You can use yellow traps all year round to check your plants for pest infestation. It is best to use the glue traps as soon as the insects begin to fly. Many pests, for example, are already on the move by the end of March. In this way, you can see early on whether your plants are infested with pests and thus have the opportunity to quickly take further control measures.
This is how you apply yellow panels correctly:
- Take the yellow sheet out of its package.
- Depending on the type of product, you now attach the yellow card to one of the metal sticks provided or to the eyelet provided for hanging it up.
- Now insert the yellow card directly into the potting soil. Make sure that you do not place the trap more than 20 centimeters away from the endangered plant parts.
- You want to attach the glue trap to a tree? Then hang at least three to ten yellow boards well distributed on the branches, depending on the size of the tree crown.
- Check the yellow boards regularly for pests and then control them with further measures. You can also control fungus gnats with nematodes, for example.
- Replace the glue traps as soon as their adhesive effect wears off or they are too densely covered with insects. It is best to change the yellow boards every one to two weeks.
Make yellow boards yourself
Yellow boards are usually available for purchase, mainly made of plastic. If you want to save money and value sustainable pest control, you can also simply make the glue boards yourself.
For homemade yellow boards with sugar glue you need:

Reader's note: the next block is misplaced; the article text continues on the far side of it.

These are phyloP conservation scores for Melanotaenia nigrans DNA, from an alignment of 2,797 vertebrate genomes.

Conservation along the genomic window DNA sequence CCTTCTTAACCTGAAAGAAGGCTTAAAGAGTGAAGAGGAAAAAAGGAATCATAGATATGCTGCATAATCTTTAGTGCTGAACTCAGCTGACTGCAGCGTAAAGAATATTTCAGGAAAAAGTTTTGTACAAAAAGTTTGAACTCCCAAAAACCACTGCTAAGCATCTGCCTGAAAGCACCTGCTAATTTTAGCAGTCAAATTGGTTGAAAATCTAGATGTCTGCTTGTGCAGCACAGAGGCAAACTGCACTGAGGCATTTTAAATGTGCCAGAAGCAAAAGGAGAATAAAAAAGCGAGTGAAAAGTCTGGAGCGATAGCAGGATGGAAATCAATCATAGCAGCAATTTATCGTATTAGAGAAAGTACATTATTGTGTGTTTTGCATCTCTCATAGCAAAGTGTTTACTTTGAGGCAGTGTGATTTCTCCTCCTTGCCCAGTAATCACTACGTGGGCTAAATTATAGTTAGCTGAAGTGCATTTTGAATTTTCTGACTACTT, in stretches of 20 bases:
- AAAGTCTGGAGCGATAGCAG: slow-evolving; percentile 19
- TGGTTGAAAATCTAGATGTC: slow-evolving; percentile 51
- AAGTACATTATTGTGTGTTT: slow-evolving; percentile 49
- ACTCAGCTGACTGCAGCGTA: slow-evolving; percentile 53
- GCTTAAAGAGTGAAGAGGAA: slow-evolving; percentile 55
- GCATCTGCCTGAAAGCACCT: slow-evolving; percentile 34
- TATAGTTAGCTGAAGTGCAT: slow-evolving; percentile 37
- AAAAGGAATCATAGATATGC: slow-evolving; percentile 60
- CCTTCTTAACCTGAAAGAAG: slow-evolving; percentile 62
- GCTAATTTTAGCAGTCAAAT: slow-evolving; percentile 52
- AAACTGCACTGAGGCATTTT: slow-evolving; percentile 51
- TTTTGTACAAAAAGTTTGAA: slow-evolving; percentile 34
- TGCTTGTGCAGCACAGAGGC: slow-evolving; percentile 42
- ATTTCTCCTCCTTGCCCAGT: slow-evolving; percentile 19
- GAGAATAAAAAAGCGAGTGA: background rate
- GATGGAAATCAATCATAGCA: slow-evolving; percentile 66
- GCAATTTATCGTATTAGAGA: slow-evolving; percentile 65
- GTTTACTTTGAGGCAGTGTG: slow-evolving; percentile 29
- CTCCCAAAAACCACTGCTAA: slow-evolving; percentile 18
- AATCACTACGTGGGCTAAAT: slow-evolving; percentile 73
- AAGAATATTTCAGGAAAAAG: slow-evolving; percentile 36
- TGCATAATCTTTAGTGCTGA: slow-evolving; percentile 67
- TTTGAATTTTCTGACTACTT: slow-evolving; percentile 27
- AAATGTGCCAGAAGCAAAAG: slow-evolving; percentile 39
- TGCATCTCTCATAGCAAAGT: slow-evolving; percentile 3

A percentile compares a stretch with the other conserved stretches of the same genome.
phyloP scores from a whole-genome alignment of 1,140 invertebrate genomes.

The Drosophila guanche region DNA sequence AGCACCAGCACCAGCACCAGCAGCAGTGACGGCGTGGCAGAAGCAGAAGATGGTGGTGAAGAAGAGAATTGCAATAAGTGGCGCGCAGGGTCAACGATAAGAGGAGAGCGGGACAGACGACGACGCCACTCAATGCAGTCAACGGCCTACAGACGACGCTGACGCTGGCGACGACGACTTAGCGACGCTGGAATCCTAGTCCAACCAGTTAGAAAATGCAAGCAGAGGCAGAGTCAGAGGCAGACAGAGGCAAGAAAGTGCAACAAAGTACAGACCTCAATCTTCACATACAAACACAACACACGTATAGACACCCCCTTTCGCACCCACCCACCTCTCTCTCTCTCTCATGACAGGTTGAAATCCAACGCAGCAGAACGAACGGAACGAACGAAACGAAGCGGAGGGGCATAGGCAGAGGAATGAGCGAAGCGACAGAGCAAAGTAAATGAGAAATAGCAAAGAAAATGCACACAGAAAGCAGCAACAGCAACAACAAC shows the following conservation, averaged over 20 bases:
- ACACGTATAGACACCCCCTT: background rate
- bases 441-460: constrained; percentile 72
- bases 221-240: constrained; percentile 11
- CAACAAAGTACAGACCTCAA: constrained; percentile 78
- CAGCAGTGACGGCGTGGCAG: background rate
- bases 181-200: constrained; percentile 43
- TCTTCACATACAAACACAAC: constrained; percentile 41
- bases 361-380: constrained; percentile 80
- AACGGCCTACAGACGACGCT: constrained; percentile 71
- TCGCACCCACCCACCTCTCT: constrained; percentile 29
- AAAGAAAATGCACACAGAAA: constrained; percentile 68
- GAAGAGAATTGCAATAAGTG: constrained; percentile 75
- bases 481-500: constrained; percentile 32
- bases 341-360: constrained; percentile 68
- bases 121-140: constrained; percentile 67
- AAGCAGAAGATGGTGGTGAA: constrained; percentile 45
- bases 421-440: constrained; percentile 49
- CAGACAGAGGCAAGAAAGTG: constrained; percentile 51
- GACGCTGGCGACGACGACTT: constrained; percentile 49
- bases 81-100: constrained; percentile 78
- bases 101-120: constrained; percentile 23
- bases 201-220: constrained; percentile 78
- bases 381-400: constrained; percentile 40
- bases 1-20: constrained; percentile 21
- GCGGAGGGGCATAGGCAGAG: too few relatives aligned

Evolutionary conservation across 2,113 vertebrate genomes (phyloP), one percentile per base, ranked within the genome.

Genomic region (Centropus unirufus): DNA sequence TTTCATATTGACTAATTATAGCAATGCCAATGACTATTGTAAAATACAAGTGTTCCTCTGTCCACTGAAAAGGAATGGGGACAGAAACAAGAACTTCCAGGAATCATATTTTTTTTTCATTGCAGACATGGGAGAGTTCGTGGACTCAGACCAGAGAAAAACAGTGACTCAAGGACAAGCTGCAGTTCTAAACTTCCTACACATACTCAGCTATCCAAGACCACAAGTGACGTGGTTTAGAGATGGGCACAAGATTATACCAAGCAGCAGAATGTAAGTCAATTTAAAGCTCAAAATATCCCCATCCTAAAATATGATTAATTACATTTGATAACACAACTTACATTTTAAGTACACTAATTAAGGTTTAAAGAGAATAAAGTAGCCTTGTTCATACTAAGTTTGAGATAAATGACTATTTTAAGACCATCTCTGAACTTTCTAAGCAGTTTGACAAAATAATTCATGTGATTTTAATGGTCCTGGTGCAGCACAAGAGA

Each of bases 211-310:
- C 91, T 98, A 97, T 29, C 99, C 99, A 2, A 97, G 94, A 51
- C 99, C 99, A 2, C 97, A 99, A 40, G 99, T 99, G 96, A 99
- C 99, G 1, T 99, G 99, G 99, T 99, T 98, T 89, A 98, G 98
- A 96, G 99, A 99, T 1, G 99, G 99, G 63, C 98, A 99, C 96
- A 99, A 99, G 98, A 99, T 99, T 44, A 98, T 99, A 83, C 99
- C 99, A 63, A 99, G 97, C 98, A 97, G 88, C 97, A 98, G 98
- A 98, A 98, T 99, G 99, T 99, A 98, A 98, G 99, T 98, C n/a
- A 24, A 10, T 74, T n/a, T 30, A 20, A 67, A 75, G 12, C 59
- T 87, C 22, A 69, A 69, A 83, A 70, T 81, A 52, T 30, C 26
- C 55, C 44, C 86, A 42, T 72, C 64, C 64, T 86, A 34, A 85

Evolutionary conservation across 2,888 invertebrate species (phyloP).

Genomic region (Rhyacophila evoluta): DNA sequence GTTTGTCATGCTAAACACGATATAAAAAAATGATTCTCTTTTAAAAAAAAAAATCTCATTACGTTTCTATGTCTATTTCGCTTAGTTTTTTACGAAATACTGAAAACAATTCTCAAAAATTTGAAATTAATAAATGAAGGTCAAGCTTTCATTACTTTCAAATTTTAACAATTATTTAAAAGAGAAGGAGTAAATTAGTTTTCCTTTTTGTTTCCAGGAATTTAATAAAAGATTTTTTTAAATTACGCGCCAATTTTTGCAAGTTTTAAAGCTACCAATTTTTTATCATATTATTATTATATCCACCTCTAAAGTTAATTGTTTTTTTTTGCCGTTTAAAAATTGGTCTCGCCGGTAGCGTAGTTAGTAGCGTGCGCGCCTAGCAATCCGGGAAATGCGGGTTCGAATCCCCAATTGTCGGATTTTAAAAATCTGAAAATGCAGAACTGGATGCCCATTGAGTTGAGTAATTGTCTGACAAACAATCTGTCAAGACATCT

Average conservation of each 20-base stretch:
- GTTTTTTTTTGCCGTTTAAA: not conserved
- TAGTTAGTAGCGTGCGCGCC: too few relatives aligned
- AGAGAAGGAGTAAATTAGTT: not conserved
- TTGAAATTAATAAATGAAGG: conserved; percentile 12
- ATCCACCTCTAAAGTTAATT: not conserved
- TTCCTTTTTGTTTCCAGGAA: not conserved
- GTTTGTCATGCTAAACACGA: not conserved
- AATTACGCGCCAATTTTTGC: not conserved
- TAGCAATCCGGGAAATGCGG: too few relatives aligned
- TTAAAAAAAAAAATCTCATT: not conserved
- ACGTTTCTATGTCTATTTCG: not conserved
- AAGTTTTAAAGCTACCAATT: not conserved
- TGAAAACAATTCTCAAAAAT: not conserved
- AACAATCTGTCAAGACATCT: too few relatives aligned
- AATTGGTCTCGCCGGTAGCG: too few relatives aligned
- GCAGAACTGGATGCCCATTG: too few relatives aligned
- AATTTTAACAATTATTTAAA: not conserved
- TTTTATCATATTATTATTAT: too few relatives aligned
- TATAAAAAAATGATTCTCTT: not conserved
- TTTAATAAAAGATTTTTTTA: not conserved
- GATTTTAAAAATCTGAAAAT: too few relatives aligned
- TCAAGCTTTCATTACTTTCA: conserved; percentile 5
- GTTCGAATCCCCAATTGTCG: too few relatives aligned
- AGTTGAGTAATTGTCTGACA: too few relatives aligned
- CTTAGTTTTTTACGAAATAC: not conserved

- yellow clay paper
- laminating foil and a laminator
- a hole punch
- a string for hanging or a toothpick
- kitchen thermometer
How it works:
- Cut out a rectangular card from the clay paper and laminate it with the laminator. This way you can use the yellow card in any weather and coat it with glue several times.
- Punch two holes in the bottom part of the card with the staple punch. If you want to hang the yellow card, thread a string through the holes. Alternatively, you can stick a toothpick in one of the holes.
- For the glue, dissolve about three parts sugar in two parts water in a pot. Then bring the mixture to a boil.
- Once the sugar solution boils, do not stir it, otherwise the sugar will crystallize and not stick later.
- Boil the mixture until it reaches a temperature of 105 to 115 degrees Celsius maximum. Check the temperature with a kitchen thermometer.
- Remove the pot with the mixture directly from the hob as soon as the necessary temperature is reached and place it in a bowl of cold water.
- Wait until the sugar glue has cooled down completely and do not stir it during this time.
- Finally, coat the yellow cards with the glue.
Especially practical: You can reuse these homemade yellow cards as often as you like. Simply scrape the trapped insects off the surface of the card and apply a new layer of glue.
I have 30 years of experience and i started this website to see if i could try and share my knowledge to help you.
With a degree a Horticulture BSc (Hons)
I have worked as a horticulture specialist lead gardener, garden landscaper, and of course i am a hobby gardener at home in my own garden.
Please if you have any questions leave them on the article and i will get back to you personally.